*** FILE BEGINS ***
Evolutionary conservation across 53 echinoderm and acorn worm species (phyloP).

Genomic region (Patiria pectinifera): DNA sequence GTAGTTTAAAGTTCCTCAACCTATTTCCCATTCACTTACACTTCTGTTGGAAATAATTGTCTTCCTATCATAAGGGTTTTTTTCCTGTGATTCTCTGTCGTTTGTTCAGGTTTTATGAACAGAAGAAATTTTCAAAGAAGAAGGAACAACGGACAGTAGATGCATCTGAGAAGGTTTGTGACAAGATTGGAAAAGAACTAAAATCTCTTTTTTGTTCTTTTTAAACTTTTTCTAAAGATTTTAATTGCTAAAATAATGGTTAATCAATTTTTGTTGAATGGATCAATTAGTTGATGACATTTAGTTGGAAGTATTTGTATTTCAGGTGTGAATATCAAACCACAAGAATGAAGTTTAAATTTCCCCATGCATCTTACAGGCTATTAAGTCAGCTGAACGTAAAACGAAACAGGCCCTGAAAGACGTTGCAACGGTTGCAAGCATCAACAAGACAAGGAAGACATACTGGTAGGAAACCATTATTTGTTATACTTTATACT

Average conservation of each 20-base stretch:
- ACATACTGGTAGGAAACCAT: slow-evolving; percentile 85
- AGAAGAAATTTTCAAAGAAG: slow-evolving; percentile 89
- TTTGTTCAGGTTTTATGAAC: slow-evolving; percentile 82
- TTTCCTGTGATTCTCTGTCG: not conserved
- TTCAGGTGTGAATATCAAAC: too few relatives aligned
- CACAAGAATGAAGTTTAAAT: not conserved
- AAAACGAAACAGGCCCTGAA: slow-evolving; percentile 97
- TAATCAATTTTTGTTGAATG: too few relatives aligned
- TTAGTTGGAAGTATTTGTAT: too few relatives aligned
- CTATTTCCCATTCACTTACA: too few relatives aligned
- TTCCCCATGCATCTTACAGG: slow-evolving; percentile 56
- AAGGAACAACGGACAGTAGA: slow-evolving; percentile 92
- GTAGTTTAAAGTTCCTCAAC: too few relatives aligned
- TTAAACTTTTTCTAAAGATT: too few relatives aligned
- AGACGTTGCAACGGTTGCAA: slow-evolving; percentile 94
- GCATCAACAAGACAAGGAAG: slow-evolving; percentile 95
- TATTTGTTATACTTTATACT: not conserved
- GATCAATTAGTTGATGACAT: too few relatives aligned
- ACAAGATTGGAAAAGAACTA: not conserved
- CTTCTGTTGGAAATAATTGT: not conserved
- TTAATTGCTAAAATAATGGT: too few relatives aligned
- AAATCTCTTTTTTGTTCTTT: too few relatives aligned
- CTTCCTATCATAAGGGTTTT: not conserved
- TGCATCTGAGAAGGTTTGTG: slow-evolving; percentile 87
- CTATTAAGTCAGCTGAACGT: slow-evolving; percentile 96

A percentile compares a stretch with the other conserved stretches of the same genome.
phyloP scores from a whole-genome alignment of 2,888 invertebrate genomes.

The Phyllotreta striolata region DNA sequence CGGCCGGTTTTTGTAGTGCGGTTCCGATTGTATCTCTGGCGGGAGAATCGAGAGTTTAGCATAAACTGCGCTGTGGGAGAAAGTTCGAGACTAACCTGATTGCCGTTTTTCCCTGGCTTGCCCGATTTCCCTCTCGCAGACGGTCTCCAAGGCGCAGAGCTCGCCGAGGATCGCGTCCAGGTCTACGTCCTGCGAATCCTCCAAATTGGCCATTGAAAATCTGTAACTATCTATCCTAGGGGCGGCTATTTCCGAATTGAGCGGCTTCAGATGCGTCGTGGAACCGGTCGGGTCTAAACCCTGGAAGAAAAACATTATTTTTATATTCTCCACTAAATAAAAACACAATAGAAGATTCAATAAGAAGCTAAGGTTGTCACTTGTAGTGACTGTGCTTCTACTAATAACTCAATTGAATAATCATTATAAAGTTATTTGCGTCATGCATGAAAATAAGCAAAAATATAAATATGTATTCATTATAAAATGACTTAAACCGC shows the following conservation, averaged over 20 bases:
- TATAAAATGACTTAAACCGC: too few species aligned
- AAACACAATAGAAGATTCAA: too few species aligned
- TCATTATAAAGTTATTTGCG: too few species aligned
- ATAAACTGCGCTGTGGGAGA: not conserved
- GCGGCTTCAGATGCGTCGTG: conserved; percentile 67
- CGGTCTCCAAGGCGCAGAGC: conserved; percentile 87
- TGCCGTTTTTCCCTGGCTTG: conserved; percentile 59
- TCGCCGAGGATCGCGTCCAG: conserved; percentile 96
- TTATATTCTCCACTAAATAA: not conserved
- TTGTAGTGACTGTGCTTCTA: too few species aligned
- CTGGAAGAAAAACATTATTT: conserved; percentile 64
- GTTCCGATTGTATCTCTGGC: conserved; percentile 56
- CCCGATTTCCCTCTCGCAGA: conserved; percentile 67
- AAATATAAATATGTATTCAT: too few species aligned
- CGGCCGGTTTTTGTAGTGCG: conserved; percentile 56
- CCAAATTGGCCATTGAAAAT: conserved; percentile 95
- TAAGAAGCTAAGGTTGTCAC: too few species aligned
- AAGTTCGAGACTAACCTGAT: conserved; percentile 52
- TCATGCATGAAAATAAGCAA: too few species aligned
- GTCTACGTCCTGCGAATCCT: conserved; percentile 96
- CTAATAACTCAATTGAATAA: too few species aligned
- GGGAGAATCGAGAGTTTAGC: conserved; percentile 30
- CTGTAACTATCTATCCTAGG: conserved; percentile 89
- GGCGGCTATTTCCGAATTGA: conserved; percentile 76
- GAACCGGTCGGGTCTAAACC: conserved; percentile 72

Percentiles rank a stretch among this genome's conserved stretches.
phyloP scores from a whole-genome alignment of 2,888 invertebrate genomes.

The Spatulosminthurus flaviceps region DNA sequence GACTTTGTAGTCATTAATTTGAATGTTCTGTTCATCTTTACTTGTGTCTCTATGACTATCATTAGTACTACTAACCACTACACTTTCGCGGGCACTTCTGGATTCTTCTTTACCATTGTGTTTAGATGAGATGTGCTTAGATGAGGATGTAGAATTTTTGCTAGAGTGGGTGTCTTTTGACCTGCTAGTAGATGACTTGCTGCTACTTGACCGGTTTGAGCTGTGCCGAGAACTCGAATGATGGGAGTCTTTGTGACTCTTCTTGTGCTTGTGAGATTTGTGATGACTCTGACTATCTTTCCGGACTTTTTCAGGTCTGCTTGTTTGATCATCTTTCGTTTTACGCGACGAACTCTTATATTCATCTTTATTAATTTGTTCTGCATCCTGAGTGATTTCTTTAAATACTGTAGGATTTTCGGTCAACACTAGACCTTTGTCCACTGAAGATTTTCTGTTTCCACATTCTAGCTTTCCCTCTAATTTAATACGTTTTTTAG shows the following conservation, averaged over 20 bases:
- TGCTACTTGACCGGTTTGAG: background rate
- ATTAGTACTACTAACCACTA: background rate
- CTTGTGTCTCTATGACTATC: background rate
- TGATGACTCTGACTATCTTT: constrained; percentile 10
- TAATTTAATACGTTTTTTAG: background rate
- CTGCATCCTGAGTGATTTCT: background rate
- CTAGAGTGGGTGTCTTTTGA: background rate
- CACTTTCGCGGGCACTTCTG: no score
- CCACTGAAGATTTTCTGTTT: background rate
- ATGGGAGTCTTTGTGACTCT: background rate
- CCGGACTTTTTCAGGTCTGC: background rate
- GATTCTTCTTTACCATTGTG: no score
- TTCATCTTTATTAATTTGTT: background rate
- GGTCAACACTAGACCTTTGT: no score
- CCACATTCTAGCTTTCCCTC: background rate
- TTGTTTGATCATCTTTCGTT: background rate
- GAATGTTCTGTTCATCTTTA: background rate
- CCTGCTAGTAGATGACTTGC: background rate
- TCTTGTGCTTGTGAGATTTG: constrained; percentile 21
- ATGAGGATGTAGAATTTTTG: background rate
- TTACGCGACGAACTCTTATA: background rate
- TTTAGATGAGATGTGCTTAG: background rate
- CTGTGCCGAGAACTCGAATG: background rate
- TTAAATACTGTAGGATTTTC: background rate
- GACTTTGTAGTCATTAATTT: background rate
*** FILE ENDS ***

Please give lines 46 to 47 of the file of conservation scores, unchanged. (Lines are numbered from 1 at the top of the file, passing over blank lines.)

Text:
- CGGCCGGTTTTTGTAGTGCG: conserved; percentile 56
- CCAAATTGGCCATTGAAAAT: conserved; percentile 95